Understanding ISDN

Because an ISDN line is a digital phone line, you can't just plug in a telephone and expect it to work. In this Daily Feature, Brien Posey explains how to take advantage of ISDN.

Before the recent advent of DSL (Digital Subscriber Line) and cable modems, many people resorted to a technology called ISDN (Integrated Services Digital Network) when they needed a fast connection to the Internet. Even today, ISDN is alive and well. In many areas, cable modems and DSL lines are unavailable and ISDN is the only choice for a high-speed data connection. Some stand-alone devices are also designed to work exclusively with ISDN. In this Daily Feature, I’ll tell you about ISDN and how it works.

In plain English, an ISDN line is simply a digital phone line. Because an ISDN line is a digital phone line, you can’t simply plug in a telephone and expect it to work. You can only connect digital devices that are ISDN-enabled to an ISDN line. These digital devices usually consist of an ISDN modem or an ISDN telephone.

As I mentioned, the primary reason for using ISDN is speed. There are many different types of ISDN lines, but the most common type, called Basic Rate ISDN, can operate at either 64 Kbps or 128 Kbps. The reason for the two different speeds is that even though ISDN consists of a single phone line, it functions as two separate phone lines. As a matter of fact, when you subscribe to Basic Rate ISDN service, you’re actually given two phone numbers. Some external ISDN modems contain two POTS (Plain Old Telephone Service) lines that allow you to plug in analog telephone devices. By using these POTS lines, you can access both phone numbers as voice lines. It’s possible to make several phone calls at once. This is because you’re using two phone lines and each line is capable of supporting call waiting or three-way calling.

Connecting an ISDN modem isn’t quite as simple as setting up an analog modem. The process begins in a similar manner. You just connect the ISDN modem to your computer’s serial port and plug in the phone line. However, that’s where the similarities end. After loading the modem’s driver disk, you must program the modem. This means telling the modem what phone numbers to use, what connection speed each phone line is capable of supporting, and other similar properties. With analog modems, Windows stores such information in the registry. While some of this information is still stored in the registry, it’s also stored permanently in the modem.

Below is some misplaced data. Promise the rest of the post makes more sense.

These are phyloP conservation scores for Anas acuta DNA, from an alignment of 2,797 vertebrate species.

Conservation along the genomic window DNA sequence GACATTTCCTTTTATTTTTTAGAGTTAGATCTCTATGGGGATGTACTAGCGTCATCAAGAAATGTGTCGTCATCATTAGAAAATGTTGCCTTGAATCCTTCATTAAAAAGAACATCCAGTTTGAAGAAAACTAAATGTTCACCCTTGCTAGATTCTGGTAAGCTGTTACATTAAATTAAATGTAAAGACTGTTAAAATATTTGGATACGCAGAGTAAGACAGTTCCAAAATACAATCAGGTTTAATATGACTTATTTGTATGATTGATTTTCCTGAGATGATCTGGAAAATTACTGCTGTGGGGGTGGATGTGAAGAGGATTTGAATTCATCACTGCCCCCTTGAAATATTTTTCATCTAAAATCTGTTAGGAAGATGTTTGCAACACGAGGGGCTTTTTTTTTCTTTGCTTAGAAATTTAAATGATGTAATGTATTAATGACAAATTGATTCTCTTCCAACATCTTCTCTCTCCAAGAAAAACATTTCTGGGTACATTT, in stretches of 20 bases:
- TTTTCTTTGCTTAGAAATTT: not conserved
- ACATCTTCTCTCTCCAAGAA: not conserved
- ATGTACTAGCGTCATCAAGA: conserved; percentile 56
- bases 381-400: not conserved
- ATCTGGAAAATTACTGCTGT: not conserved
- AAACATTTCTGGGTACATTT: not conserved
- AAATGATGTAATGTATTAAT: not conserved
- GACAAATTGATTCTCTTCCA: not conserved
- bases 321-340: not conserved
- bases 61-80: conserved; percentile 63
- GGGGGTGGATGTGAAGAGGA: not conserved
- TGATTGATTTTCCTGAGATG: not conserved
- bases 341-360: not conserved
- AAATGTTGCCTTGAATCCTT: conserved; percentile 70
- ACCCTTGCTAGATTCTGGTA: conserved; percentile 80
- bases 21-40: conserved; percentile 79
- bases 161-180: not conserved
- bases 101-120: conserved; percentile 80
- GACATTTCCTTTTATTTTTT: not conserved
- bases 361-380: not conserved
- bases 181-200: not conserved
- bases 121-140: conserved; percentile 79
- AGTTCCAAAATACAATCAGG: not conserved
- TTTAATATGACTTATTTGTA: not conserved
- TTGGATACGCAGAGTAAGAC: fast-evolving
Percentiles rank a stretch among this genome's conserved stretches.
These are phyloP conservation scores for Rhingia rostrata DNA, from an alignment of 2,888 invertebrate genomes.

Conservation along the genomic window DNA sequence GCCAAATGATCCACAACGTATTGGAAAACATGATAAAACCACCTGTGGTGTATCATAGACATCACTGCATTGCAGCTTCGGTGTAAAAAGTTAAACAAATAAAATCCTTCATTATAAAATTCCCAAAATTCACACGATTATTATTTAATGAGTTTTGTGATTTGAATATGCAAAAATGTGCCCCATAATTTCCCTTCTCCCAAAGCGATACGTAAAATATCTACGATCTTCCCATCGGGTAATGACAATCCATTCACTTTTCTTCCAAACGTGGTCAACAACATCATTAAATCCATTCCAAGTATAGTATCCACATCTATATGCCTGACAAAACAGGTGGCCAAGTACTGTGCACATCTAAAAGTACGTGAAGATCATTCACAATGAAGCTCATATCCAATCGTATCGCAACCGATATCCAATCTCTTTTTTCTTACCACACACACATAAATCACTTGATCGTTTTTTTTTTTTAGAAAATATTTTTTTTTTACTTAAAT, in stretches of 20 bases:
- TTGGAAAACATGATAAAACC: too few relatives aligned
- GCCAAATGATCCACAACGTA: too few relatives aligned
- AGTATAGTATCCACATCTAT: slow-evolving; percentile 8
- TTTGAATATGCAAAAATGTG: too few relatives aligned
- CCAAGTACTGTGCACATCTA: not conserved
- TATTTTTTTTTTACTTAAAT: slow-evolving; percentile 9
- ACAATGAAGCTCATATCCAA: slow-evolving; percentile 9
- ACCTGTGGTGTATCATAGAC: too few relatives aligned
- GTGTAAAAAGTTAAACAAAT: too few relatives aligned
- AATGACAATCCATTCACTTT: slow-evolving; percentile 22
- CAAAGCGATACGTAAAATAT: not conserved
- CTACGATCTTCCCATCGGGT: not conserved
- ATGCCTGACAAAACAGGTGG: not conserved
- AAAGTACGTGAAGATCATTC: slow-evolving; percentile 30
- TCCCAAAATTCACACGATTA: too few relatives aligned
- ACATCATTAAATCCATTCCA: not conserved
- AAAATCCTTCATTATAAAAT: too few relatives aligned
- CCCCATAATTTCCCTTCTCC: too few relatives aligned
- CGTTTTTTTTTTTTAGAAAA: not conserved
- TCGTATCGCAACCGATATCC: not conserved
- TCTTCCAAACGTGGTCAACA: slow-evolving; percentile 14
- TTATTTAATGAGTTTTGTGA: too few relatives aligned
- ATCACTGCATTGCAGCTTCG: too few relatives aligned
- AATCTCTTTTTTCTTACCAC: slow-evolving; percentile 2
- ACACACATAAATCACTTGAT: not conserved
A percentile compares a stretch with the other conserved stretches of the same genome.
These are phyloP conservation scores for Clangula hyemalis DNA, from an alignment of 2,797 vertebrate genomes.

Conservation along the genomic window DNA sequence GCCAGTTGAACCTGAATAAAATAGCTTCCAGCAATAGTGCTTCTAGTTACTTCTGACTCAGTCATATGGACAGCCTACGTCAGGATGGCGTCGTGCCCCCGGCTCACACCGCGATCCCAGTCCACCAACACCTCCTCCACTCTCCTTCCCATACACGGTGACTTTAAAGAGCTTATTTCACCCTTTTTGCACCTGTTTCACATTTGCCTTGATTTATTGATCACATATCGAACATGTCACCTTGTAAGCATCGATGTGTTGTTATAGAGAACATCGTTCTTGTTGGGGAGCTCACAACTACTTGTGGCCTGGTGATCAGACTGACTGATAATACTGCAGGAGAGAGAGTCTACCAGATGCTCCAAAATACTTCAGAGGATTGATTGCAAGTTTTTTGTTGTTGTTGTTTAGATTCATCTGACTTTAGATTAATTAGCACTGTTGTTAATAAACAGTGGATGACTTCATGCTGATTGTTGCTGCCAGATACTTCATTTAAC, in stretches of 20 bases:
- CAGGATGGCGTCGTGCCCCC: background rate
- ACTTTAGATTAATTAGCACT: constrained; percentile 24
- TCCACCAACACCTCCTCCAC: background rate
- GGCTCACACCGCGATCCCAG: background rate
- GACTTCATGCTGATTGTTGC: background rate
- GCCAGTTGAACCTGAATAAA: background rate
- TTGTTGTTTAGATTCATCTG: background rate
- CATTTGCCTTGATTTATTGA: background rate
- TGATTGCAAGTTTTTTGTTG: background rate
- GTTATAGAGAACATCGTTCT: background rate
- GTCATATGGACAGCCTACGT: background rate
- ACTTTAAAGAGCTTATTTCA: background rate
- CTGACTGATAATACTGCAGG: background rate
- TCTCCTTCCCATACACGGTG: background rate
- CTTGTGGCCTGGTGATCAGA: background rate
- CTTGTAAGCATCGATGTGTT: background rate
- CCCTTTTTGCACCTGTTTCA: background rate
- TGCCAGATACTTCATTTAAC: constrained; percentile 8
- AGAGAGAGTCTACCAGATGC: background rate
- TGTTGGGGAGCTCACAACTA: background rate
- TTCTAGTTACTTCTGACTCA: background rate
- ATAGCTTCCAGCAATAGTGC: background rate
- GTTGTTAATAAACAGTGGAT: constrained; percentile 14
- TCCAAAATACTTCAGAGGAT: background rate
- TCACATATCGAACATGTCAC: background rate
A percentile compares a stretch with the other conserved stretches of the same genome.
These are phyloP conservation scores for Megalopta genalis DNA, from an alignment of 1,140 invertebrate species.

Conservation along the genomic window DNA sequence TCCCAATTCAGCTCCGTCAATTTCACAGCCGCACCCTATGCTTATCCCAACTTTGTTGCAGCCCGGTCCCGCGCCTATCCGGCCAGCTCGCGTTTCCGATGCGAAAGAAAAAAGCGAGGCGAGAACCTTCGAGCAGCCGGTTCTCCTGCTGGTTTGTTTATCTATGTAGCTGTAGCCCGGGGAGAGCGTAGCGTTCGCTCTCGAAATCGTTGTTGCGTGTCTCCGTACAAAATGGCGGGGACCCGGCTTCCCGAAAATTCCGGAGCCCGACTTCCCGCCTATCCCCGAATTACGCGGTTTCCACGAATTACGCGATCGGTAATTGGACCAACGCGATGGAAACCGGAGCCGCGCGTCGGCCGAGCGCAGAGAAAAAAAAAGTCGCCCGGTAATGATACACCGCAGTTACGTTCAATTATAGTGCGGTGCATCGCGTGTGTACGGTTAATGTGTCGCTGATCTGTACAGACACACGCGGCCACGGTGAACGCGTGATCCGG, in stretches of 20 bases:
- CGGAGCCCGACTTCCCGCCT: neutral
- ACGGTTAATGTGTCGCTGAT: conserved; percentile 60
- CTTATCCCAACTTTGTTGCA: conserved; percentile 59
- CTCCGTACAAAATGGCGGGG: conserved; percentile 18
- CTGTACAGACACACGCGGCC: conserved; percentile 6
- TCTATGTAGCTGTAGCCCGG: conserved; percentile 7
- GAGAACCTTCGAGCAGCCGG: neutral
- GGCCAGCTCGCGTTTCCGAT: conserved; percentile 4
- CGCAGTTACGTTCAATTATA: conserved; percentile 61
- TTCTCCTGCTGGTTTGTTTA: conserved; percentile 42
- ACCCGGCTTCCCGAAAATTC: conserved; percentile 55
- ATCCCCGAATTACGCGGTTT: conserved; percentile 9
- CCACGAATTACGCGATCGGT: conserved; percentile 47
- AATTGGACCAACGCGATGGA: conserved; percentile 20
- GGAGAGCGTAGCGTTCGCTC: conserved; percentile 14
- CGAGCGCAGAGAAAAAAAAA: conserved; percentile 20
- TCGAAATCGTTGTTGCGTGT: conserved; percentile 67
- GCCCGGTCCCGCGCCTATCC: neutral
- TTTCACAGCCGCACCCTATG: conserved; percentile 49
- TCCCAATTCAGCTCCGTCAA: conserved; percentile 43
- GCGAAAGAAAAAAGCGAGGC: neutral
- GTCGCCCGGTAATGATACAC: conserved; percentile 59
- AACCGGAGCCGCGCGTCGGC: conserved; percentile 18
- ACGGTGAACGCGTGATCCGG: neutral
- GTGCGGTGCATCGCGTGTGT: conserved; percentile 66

Once you’ve configured your ISDN modem, you have to set it up to dial your ISP (Internet service provider). As you might assume, your ISP must give you a special phone number that’s configured for ISDN access. Establishing the dial-up session is similar to configuring an analog connection, except that you can use bonding. Bonding is the process of using both lines at once to achieve a higher connection speed. This involves setting up the dialer to dial the phone number twice. The process varies among operating systems and individual hardware, but generally speaking, you can often dial two numbers at once by entering a string similar to the one shown below in the phone number field:

Brien M. Posey is an MCSE who works as a freelance technical writer and as a network engineer for the Department of Defense. If you’d like to contact Brien, send him an e-mail. (Because of the large volume of e-mail he receives, it's impossible for him to respond to every message. However, he does read them all.)

The authors and editors have taken care in preparation of the content contained herein, but make no expressed or implied warranty of any kind and assume no responsibility for errors or omissions. No liability is assumed for any damages. Always have a verified backup before making any changes.

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